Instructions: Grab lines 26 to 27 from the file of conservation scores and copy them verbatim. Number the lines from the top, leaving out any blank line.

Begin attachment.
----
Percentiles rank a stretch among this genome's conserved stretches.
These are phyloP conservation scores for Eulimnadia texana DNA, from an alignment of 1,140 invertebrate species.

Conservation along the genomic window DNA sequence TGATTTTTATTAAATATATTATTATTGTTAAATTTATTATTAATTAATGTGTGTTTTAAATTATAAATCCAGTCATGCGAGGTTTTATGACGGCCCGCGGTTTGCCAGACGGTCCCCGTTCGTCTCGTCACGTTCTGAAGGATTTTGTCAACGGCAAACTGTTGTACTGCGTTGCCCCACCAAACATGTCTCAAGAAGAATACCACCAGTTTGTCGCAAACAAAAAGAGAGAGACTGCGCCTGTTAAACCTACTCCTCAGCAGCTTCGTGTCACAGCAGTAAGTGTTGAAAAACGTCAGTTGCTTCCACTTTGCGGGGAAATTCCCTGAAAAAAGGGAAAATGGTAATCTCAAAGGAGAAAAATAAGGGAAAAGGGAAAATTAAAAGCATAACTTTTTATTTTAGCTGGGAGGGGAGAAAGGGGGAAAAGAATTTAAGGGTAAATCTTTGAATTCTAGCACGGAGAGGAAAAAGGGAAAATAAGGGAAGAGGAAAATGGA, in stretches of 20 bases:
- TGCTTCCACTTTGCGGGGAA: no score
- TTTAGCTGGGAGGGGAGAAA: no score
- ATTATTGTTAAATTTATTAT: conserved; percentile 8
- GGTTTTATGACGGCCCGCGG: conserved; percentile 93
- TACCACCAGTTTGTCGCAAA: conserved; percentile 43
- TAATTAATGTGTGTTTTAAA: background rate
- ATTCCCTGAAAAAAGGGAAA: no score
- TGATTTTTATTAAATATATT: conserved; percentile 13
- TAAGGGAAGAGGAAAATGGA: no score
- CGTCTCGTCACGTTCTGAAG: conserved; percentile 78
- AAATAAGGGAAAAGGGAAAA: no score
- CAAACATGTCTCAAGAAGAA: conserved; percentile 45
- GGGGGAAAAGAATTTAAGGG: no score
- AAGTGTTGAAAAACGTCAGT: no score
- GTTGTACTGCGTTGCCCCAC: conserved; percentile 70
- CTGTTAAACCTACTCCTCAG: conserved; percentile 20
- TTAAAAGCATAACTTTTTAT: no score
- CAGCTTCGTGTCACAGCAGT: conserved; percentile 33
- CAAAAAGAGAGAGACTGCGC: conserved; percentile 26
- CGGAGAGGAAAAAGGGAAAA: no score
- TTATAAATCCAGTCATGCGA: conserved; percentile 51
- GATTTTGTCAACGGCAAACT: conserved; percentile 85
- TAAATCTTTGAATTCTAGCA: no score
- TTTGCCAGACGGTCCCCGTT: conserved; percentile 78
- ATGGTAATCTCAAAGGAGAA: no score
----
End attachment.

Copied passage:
- TAAATCTTTGAATTCTAGCA: no score
- TTTGCCAGACGGTCCCCGTT: conserved; percentile 78